The annual competition, managed by the South Australian Museum, this year attracted 1796 entries from 13 countries
They include photos of fauna, flora and landscapes in Australia, New Zealand, Antarctica and the New Guinea regions, with the competition comprising 10 categories such as animal behavior, landscape, threatened species, botanical and “our impact”.
Andrew Dickman’s Flight of the Penguins was taken at Lemaire Channel on the Antarctic Peninsula, and is shortlisted in the animal behaviour category
“The third-largest penguins in the world, gentoo penguins are considered to be flightless,” says the caption. “But they are the fastest-swimming penguins and at speed, breaching the water surface, they appear to be able to fly.”
Other South Australian photographers among the shortlist announced this week include Julie Fletcher with Moonscape, which showcases the “dramatic, alien-like” salt patterns on the dry surface of Lake Eyre, and Paula McManus, who captured a striking sunrise and low-lying fog at Mullinger Swamp Conservation Park, near Naracoorte.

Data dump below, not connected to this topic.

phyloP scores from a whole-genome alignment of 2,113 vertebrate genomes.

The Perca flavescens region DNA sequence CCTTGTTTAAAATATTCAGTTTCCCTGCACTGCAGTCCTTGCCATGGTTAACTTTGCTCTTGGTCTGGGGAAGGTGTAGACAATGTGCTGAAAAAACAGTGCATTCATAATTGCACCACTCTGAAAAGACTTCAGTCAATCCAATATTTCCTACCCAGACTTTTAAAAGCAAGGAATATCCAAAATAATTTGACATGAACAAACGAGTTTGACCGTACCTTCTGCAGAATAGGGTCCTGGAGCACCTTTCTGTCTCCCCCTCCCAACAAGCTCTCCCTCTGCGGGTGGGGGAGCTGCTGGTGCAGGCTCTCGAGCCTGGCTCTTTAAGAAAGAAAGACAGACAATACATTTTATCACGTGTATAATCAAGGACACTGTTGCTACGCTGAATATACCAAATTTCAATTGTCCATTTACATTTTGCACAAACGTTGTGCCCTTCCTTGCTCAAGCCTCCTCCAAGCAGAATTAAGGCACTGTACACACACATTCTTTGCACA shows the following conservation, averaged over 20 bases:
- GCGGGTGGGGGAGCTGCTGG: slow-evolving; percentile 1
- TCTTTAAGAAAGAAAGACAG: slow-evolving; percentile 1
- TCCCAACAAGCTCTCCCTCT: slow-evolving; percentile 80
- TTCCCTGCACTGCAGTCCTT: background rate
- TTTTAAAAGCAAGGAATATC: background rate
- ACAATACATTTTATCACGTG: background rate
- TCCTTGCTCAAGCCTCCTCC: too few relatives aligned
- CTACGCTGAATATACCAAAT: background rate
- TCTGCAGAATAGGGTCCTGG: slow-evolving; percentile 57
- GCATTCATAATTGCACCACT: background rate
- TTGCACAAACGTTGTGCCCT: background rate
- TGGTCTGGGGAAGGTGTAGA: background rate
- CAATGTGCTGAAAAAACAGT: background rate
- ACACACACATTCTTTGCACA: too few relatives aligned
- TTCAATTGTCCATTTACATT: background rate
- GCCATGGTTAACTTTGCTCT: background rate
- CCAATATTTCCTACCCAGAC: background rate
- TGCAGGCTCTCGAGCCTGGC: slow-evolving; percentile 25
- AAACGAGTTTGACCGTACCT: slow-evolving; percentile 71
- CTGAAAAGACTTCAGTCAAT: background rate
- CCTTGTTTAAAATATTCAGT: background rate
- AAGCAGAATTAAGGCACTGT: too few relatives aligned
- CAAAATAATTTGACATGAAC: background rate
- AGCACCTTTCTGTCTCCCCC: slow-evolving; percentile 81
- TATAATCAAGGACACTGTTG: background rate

Editor-in-chief of Australian Geographic Chrissie Goldrick said the images on the 2020 shortlist were very strong “and in so many ways reflect the tumultuous times in which we are living”.
“I’m particularly pleased to see the backyard wildlife story being so beautifully told through this competition,” she said.
“You don’t have to wander far from home to capture great nature shots, and in these days when we can’t travel very much, it’s the perfect time to appreciate and enjoy the wildness just beyond the doorstep.”
The overall winner and category winners will be announced on August 27, with the resulting exhibition to be held at the SA Museum from August 28 until November 15.
A selection of the shortlisted images in the 2020 Australian Geographic Nature Photographer of the Year competition:
See a gallery of all shortlisted images here.
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